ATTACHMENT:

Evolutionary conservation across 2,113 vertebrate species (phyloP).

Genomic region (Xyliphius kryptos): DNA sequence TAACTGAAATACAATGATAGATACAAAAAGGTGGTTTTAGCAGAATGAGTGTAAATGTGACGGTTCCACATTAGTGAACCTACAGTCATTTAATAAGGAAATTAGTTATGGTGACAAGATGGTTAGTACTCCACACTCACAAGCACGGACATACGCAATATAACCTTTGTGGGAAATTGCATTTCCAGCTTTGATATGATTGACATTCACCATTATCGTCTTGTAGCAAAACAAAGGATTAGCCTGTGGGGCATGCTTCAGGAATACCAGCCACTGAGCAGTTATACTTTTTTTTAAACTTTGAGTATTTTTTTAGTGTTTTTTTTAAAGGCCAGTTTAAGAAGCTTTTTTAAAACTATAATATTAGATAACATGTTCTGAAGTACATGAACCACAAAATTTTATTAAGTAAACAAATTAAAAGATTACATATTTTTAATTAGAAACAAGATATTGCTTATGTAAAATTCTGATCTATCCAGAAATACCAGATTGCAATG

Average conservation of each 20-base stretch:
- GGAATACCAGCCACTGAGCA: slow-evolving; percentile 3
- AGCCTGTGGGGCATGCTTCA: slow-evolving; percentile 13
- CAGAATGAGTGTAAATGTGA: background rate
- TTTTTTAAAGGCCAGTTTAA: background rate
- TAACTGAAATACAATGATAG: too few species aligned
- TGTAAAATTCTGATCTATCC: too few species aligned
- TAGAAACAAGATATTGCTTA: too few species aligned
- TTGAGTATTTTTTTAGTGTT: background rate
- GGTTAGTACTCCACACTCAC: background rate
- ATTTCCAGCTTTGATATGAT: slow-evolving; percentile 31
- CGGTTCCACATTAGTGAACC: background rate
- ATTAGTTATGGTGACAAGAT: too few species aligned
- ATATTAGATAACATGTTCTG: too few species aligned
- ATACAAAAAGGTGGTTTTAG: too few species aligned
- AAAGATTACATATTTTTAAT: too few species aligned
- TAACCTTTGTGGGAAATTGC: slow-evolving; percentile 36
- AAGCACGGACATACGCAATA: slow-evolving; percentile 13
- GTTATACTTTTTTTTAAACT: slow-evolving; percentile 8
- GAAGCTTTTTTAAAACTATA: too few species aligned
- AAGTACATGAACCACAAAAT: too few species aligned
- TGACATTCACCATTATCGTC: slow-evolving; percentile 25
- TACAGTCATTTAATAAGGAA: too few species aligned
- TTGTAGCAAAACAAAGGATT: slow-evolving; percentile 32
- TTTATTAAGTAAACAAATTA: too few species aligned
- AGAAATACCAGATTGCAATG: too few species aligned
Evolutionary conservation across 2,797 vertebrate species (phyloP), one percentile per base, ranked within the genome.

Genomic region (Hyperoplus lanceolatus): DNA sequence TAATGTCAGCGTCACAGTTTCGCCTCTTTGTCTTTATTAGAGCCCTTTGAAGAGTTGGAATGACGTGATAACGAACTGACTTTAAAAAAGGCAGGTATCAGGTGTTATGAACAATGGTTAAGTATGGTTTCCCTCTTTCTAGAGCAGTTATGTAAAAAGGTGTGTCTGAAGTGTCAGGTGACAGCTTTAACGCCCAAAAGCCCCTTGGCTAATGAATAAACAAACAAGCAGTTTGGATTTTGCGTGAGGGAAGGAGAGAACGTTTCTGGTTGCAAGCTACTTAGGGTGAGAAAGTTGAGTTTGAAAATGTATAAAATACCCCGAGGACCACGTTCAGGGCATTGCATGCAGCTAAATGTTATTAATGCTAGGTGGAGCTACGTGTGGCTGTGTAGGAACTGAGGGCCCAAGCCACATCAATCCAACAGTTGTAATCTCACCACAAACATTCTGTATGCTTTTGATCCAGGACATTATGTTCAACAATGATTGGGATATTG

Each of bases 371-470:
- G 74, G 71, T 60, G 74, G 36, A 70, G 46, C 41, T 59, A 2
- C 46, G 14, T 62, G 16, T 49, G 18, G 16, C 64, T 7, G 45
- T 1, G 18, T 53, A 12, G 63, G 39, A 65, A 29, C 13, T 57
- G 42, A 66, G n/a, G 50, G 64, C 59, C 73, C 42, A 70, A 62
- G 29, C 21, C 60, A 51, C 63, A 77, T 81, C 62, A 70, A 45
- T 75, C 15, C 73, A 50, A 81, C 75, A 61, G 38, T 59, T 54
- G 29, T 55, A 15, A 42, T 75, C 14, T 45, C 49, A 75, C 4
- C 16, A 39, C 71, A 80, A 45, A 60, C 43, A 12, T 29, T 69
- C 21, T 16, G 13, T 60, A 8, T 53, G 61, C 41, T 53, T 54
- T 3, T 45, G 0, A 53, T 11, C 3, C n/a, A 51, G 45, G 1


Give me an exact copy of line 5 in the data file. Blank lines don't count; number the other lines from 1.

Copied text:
- AGCCTGTGGGGCATGCTTCA: slow-evolving; percentile 13